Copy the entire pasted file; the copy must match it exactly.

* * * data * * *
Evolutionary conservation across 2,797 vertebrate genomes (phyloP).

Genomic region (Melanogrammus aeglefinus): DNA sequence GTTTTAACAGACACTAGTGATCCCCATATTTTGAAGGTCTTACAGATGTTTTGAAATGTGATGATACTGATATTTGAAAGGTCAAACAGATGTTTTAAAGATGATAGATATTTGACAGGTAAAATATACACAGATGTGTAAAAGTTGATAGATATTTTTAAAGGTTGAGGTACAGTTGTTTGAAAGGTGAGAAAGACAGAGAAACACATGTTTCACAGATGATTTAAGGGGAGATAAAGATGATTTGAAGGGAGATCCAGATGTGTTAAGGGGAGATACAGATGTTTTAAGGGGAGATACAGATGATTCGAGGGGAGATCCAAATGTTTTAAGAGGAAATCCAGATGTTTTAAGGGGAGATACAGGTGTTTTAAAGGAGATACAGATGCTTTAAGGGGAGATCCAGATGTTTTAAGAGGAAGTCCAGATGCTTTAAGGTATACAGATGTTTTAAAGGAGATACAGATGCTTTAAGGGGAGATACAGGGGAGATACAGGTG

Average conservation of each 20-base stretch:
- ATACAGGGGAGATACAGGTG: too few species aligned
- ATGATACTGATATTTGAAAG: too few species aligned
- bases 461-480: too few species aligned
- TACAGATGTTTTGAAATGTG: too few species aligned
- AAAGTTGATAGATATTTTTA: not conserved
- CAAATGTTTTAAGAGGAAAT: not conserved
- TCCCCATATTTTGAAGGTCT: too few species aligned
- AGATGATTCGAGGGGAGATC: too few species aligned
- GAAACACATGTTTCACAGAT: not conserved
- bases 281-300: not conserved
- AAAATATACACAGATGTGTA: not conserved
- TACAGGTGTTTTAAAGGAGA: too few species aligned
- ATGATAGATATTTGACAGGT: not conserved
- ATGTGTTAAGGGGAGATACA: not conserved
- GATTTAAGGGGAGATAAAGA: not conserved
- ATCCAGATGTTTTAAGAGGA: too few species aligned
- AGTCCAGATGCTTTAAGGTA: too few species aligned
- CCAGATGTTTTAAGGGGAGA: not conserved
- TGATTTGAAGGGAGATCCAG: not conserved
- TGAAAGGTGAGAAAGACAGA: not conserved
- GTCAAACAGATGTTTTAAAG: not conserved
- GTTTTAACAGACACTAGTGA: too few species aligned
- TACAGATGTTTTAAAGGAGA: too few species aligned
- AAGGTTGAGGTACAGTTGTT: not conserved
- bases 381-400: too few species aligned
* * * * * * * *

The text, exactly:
Evolutionary conservation across 2,797 vertebrate genomes (phyloP).

Genomic region (Melanogrammus aeglefinus): DNA sequence GTTTTAACAGACACTAGTGATCCCCATATTTTGAAGGTCTTACAGATGTTTTGAAATGTGATGATACTGATATTTGAAAGGTCAAACAGATGTTTTAAAGATGATAGATATTTGACAGGTAAAATATACACAGATGTGTAAAAGTTGATAGATATTTTTAAAGGTTGAGGTACAGTTGTTTGAAAGGTGAGAAAGACAGAGAAACACATGTTTCACAGATGATTTAAGGGGAGATAAAGATGATTTGAAGGGAGATCCAGATGTGTTAAGGGGAGATACAGATGTTTTAAGGGGAGATACAGATGATTCGAGGGGAGATCCAAATGTTTTAAGAGGAAATCCAGATGTTTTAAGGGGAGATACAGGTGTTTTAAAGGAGATACAGATGCTTTAAGGGGAGATCCAGATGTTTTAAGAGGAAGTCCAGATGCTTTAAGGTATACAGATGTTTTAAAGGAGATACAGATGCTTTAAGGGGAGATACAGGGGAGATACAGGTG

Average conservation of each 20-base stretch:
- ATACAGGGGAGATACAGGTG: too few species aligned
- ATGATACTGATATTTGAAAG: too few species aligned
- bases 461-480: too few species aligned
- TACAGATGTTTTGAAATGTG: too few species aligned
- AAAGTTGATAGATATTTTTA: not conserved
- CAAATGTTTTAAGAGGAAAT: not conserved
- TCCCCATATTTTGAAGGTCT: too few species aligned
- AGATGATTCGAGGGGAGATC: too few species aligned
- GAAACACATGTTTCACAGAT: not conserved
- bases 281-300: not conserved
- AAAATATACACAGATGTGTA: not conserved
- TACAGGTGTTTTAAAGGAGA: too few species aligned
- ATGATAGATATTTGACAGGT: not conserved
- ATGTGTTAAGGGGAGATACA: not conserved
- GATTTAAGGGGAGATAAAGA: not conserved
- ATCCAGATGTTTTAAGAGGA: too few species aligned
- AGTCCAGATGCTTTAAGGTA: too few species aligned
- CCAGATGTTTTAAGGGGAGA: not conserved
- TGATTTGAAGGGAGATCCAG: not conserved
- TGAAAGGTGAGAAAGACAGA: not conserved
- GTCAAACAGATGTTTTAAAG: not conserved
- GTTTTAACAGACACTAGTGA: too few species aligned
- TACAGATGTTTTAAAGGAGA: too few species aligned
- AAGGTTGAGGTACAGTTGTT: not conserved
- bases 381-400: too few species aligned